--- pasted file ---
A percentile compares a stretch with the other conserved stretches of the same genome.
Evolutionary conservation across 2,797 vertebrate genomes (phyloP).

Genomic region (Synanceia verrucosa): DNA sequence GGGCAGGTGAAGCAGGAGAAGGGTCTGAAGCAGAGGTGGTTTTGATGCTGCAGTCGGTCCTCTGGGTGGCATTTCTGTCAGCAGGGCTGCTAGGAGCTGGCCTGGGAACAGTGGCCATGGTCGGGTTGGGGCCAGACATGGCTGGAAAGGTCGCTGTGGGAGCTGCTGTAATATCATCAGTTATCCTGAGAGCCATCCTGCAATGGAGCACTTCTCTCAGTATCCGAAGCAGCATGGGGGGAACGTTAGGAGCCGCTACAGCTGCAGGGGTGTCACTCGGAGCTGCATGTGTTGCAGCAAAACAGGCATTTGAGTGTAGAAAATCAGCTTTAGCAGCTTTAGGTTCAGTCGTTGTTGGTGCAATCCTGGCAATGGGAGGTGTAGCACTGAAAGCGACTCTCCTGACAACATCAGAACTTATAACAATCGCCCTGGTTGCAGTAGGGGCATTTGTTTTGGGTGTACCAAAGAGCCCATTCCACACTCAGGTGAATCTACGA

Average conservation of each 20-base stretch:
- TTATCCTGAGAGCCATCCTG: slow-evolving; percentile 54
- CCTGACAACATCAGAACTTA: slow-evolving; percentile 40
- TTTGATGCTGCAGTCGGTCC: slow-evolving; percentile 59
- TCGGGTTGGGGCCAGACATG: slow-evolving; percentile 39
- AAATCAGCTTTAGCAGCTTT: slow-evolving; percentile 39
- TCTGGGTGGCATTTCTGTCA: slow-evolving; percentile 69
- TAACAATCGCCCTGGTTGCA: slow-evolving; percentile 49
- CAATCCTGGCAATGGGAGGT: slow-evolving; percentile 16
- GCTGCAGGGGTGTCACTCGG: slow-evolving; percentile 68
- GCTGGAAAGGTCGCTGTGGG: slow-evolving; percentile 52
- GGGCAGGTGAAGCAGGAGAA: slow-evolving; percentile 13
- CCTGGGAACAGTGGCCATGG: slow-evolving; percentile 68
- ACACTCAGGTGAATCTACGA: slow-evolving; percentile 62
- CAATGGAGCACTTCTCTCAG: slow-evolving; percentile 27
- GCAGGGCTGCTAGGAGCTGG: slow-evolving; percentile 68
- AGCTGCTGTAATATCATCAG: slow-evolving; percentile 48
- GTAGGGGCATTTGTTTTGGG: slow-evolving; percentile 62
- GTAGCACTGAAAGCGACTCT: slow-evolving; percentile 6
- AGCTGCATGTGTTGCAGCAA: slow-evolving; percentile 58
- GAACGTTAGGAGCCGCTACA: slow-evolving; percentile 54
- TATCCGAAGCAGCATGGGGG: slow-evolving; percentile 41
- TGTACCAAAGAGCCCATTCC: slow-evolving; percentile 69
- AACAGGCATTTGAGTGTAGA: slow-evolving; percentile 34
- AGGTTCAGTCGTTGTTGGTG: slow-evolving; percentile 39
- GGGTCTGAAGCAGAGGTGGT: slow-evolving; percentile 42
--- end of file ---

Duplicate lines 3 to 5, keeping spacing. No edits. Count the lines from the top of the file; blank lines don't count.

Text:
Genomic region (Synanceia verrucosa): DNA sequence GGGCAGGTGAAGCAGGAGAAGGGTCTGAAGCAGAGGTGGTTTTGATGCTGCAGTCGGTCCTCTGGGTGGCATTTCTGTCAGCAGGGCTGCTAGGAGCTGGCCTGGGAACAGTGGCCATGGTCGGGTTGGGGCCAGACATGGCTGGAAAGGTCGCTGTGGGAGCTGCTGTAATATCATCAGTTATCCTGAGAGCCATCCTGCAATGGAGCACTTCTCTCAGTATCCGAAGCAGCATGGGGGGAACGTTAGGAGCCGCTACAGCTGCAGGGGTGTCACTCGGAGCTGCATGTGTTGCAGCAAAACAGGCATTTGAGTGTAGAAAATCAGCTTTAGCAGCTTTAGGTTCAGTCGTTGTTGGTGCAATCCTGGCAATGGGAGGTGTAGCACTGAAAGCGACTCTCCTGACAACATCAGAACTTATAACAATCGCCCTGGTTGCAGTAGGGGCATTTGTTTTGGGTGTACCAAAGAGCCCATTCCACACTCAGGTGAATCTACGA

Average conservation of each 20-base stretch:
- TTATCCTGAGAGCCATCCTG: slow-evolving; percentile 54